PREDICTION: Tottenham to seize control
The contrast in styles is sharp — deep defending vs. high energy, hunt ’em down, full court press — but the ethos is the same for both teams known for their gritty, tough and uncompromising attitude. The problem is that Atletico Madrid are trying to (unsuccessfully) transition from the system that brought them to a success to a more open style, whereas Liverpool boast clockwork efficiency and are finding many different ways to win games under Jurgen Klopp this season.
PREDICTION: Liverpool to walk on with first leg win
Funnily enough, these are the only two teams that have beaten Liverpool’s first team since Jan. 3, 2019 but both are going through a bumpy patch. Napoli changed managers in December, have a number of players in contractual disputes and are midtable in Serie A. Europe appears their only hope for joy this season. Barcelona have suffered key injuries (Luis Suarez, Jordi Alba), have also changed managers and are still coming to grips with new boss Quique Setien’s old school, press-and-possess style.
Past editions of Barca have been reliant on Lionel Messi for that burst of inspiration but it’s become a dependence in 2020. If he’s on, this game becomes routine. If he’s not, they’re in trouble.
PREDICTION: Barcelona to take a lead back to Camp Nou
Lyon are yet another club to have changed managers in midseason and while Rudi Garcia has righted the ship to some degree, they’re still mid-table in Ligue 1. The silver lining: they’re getting great performances from the most hyped 16-year-old in the game, Rayan Cherki.
After eight straight Serie A crowns, Juventus did a 180-degree turn in the summer, bringing in new boss Maurizio Sarri with a view towards becoming more attack-minded. It’s definitely a work in progress though Cristiano Ronaldo‘s run of 10 straight Serie A games with a goal (and 20 league goals in 20 games) has been their saving grace on many occasions this season. At 35, he’s in the form of his life: will that continue in the Champions League?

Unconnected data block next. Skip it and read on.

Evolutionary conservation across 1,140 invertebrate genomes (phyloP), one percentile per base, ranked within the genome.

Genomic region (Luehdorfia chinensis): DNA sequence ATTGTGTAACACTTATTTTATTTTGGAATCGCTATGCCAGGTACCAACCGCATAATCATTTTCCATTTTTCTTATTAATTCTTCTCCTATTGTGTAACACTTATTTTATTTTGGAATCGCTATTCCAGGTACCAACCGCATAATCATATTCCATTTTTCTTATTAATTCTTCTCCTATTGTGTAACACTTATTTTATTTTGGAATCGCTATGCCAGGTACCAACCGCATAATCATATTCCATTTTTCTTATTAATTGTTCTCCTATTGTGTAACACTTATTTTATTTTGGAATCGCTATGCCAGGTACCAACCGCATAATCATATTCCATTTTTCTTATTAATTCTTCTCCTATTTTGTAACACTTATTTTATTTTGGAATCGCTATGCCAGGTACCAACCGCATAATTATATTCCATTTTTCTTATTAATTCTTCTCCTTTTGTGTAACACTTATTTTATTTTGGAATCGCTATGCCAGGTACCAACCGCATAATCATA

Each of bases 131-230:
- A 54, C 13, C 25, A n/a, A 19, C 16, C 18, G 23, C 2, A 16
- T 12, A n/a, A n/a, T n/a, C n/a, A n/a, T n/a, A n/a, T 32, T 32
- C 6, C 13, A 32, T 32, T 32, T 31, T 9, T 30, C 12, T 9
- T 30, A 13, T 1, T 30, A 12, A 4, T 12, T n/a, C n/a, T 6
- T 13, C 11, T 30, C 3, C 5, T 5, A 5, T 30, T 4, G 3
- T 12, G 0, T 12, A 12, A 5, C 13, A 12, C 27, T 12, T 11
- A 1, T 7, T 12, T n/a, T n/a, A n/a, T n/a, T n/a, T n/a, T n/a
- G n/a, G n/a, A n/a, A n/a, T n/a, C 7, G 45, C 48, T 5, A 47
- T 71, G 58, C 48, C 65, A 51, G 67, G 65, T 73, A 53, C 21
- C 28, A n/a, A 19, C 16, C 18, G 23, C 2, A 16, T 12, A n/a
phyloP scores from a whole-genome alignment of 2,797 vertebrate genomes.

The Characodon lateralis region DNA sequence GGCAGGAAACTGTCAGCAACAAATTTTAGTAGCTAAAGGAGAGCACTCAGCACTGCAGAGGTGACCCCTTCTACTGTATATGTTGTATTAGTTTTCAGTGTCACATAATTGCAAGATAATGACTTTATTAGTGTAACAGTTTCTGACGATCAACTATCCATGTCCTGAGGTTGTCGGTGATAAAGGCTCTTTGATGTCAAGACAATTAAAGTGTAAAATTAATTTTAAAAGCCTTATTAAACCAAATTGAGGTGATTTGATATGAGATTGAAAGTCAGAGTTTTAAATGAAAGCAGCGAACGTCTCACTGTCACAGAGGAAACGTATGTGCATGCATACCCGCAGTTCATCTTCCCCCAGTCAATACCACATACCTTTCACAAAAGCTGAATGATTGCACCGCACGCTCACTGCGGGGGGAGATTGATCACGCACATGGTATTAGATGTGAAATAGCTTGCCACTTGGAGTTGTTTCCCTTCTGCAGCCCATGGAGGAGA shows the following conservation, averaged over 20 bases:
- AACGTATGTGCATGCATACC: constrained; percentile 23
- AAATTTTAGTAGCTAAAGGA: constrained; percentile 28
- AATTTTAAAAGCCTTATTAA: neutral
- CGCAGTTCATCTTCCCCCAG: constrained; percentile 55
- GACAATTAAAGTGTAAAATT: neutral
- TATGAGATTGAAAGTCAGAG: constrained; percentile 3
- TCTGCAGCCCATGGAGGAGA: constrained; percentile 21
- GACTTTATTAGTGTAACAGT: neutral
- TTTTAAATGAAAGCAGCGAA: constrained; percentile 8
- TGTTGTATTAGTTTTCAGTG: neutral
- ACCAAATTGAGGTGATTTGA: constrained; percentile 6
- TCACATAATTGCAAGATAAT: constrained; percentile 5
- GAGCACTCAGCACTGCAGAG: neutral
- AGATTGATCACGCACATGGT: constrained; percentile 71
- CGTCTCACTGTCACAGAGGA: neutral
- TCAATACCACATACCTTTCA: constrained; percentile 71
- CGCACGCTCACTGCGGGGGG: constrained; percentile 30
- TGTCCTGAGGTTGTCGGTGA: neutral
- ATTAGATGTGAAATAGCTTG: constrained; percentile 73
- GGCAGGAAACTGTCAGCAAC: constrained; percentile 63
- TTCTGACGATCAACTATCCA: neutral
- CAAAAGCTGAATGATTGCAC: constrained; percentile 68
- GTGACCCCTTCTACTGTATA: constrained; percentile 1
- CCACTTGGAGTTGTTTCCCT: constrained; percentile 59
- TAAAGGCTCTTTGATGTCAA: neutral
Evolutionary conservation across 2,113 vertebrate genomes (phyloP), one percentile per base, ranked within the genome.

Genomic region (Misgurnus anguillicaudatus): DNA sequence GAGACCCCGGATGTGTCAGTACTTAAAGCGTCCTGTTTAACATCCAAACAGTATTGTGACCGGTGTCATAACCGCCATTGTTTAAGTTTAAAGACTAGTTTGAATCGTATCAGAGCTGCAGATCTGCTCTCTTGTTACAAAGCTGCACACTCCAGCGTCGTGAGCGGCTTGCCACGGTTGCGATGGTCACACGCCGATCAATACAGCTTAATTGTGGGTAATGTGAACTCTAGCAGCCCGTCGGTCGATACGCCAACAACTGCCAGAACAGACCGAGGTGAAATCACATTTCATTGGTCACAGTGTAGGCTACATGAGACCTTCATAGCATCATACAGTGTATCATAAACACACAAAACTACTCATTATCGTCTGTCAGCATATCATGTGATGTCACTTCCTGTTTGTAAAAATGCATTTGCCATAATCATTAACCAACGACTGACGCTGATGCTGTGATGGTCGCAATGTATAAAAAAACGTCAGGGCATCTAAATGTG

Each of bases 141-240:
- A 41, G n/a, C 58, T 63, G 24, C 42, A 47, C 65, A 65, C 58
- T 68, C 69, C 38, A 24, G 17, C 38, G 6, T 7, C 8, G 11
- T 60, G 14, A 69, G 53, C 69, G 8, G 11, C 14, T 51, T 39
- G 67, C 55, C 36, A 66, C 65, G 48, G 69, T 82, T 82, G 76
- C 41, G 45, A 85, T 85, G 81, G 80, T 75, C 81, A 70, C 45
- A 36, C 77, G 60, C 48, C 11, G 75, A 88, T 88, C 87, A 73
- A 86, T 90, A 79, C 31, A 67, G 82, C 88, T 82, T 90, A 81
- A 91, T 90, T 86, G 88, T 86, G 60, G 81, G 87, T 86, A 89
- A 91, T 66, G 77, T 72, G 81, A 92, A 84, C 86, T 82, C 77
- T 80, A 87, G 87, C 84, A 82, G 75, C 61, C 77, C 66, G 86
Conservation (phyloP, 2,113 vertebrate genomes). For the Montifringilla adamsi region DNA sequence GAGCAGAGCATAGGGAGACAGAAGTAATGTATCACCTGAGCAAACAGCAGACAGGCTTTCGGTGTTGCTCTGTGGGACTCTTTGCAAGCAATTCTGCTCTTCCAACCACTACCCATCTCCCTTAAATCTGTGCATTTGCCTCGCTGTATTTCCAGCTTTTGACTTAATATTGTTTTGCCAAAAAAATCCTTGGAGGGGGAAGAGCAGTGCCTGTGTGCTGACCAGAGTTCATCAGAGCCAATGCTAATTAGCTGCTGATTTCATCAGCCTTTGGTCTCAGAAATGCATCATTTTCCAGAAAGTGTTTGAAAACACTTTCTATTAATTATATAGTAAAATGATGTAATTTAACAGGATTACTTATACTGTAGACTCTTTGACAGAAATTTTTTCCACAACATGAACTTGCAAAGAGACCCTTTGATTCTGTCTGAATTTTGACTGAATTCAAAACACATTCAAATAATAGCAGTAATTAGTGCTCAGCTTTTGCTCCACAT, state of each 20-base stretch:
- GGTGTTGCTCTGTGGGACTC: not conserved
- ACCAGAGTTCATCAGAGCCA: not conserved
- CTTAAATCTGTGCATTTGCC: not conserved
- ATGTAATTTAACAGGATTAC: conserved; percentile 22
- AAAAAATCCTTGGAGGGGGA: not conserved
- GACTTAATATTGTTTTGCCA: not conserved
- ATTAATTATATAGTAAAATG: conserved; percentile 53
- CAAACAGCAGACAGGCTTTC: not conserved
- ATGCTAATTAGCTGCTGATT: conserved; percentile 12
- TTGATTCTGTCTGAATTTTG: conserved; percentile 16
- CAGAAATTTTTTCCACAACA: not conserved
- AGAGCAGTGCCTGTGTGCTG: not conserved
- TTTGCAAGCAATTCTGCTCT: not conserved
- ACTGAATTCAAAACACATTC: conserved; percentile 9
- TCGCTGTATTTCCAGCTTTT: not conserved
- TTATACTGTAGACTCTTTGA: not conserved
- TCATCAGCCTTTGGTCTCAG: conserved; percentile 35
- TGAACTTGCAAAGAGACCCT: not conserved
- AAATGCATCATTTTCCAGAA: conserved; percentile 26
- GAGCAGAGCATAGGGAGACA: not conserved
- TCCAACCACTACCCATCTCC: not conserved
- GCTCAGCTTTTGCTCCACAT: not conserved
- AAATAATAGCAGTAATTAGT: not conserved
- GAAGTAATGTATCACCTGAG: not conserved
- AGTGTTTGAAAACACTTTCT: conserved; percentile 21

PREDICTION: Juve all the way given Cristiano Ronaldo’s scoring spree
Big questions to be answered in the round of 16
Looking to make sense of the talking points in Europe’s top competition? ESPN’s writers have you covered.
Who’s under more pressure: Zidane or Guardiola?
There’s more pressure on Pep Guardiola, no question about it. It’s not just the 25 points separating Manchester City from the top of the Premier League, or the fact that he may be watching the next two Champions’ Leagues on TV due to his club’s FFP violations, or even the fact that having won two Premier League titles delivering the biggest trophy in club football is the last unconquered peak. Rather, as Guardiola himself has admitted, he puts an absurd amount of pressure on himself. Not so much in terms of achieving results, but in terms of the process his teams go through to get there.